Other actors from the Broadway cast of the stage play, Kim Hunter as the torn young sister and wife, Karl Malden as a timid, boorish suitor, Nick Dennis as a pal, and all the rest fill out the human pattern within a sleazy environment that is so fitly and graphically created that you can almost sense its sweatiness and smells. Alex North's incidental music deserves prominent commendation, too, as do all of the technical aspects of this film which Charles K. Feldman has produced.
Needless to say, the filming of `A Streetcar Named Desire' was more problematic than the stage production. Vivien Leigh clashed with Elia Kazan over her interpretation of Blanche DuBois and also had problems connecting with her fellow cast members who were trained in the "Stanislavsky Method." "In many ways she was Blanche DuBois." Marlon Brando said in his autobiography, Vivien Leigh was memorably beautiful, one of the great beauties of the screen, but she was also vulnerable, and her own life had been very much like that of Tennessee Williams's wounded butterfly...like Blanche DuBois, and was beginning to dissolve mentally and frayed at the end physically.
While in production, `A Streetcar Named Desire' began to encounter resistance from the film industry's self-regulating production code office with references to the sexuality of Blanche DuBois's deceased husband were removed and the harsh original ending was altered, with Stella rejecting her husband rather than remaining by his side. Still, the film encountered controversy during its release and Warner Bros. deleted an additional five minutes of material, it was later added back in a 1993 restoration, which included dialogue references to Blanche DuBois's past promiscuity and visual evidence of the lustful relationship between Stanley Kowalski and Stella Kowalski.
All the troubles were well worth it in the end because `A Streetcar Named Desire' is now considered a landmark film in terms of the ensemble performances. Elia Kazan's direction and the evocative art direction by Richard Day. The derelict New Orleans tenement is given a convincing presence through the accumulation of image details, such as crumbling stucco and bricks, peeling wallpaper, streaks of dirt on the walls and the dramatic courtyard staircase with wrought iron railings. In collaboration with Harry Stradling's evocative textures of light and shadow, the sets provide crucial atmospheric support for the actors' naturalistic performances. Plus the Composer Alex North's haunting film score, which unfortunately was only nominated for Best Music, Score of a Dramatic or Comedy Picture.
While in production, `A Streetcar Named Desire' began to encounter resistance from the film industry's self-regulating production code office. References to Blanche DuBois's deceased [gay] husband were removed and the harsh original ending was altered, with Stella Kowalski rejecting her husband rather than remaining by his side. Still, the film encountered controversy during its release and Warner Bros. deleted an additional five minutes of material, it was later added back in a 1993 restoration, which included dialogue references to Blanche DuBois's past promiscuity and visual evidence of the lustful relationship between Stanley Kowalski and Stella Kowalski.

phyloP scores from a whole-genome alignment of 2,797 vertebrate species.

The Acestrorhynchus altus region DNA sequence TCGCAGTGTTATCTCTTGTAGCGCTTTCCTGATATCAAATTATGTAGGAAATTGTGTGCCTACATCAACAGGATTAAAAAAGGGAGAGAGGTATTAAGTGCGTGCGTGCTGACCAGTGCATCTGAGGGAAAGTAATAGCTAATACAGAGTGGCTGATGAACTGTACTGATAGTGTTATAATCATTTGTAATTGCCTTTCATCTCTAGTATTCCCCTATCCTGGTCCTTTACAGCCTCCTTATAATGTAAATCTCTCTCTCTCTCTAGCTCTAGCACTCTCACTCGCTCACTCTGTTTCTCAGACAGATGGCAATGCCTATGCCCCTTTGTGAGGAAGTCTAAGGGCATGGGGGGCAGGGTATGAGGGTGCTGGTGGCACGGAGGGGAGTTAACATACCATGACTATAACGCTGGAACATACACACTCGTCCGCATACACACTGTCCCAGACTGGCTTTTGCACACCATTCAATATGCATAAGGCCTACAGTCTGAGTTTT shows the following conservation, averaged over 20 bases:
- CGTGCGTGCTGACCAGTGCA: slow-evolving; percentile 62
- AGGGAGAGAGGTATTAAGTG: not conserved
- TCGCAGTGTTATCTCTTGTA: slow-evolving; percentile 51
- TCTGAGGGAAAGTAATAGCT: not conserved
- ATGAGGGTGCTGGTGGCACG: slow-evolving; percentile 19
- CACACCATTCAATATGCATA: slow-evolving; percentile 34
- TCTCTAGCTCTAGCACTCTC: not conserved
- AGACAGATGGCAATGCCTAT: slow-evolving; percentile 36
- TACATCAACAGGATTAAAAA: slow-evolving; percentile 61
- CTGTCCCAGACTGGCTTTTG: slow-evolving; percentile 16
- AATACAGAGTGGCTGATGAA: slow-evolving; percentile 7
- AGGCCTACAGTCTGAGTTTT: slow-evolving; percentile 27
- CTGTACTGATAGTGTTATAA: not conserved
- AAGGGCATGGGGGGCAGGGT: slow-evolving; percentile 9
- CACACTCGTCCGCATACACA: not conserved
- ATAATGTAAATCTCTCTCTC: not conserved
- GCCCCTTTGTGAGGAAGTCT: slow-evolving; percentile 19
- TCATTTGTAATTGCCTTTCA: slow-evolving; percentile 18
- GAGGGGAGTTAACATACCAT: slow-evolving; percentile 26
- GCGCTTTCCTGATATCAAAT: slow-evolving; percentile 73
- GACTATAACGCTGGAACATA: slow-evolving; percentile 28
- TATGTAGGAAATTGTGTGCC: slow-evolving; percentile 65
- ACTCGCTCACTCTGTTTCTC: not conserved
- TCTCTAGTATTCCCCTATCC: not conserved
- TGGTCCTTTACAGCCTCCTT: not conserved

All the trouble was worth it in the end because 'A Streetcar Named Desire' is now considered a landmark classic film in terms of the ensemble performances, Elia Kazan's direction and the evocative art direction by Richard Day. The derelict New Orleans tenement is given a convincing presence through the accumulation of details such as crumbling stucco and bricks, peeling wallpaper, streaks of dirt on the walls and the dramatic courtyard staircase with wrought iron railings. In collaboration with Harry Stradling's evocative textures of light and shadow, the sets provide crucial atmospheric support for the actors' naturalistic performances.
Blu-ray Video Quality ' This Blu-ray has a stunning 1080p encoded transfer, with an aspect ratio of 1.37:1 that was achieved with many of the original film's black-and-white elements. It is typical of the fine work Warner Home Video has done with some it prestige titles like 'Citizen Kane' and 'Casablanca.' Fine detail is more variable, struggling a bit in wider shots, and faring better in close ups, yet film grain looks intact with no evidence of excessive noise reduction measures. Dupes and other image manipulations (one standing out more than others), made in the original edit, can be starkly obvious next to the sharper and tighter extra supplements material. But the transfer ultimately proves faithful to the source elements, even though those elements may not always look the most perfect.
Blu-ray Audio Quality ' `A Streetcar Named Desire' is presented on Blu-ray Disc with a 1.0 DTS-HD Master Audio soundtrack. Considering that `A Streetcar Named Desire' is more than sixty years old, the sound quality is still impresive. Sure, there are modest limitations in fidelity, but the track is a very strong performer. Alex North's music comes across with good sense of character. Most signs of background hiss and noise have been cleaned up in the mastering process, which leaves a generally smooth quality to the soundtrack. Dialogue is always crystal clear and easy to understand.
Blu-ray Special Features and Extras: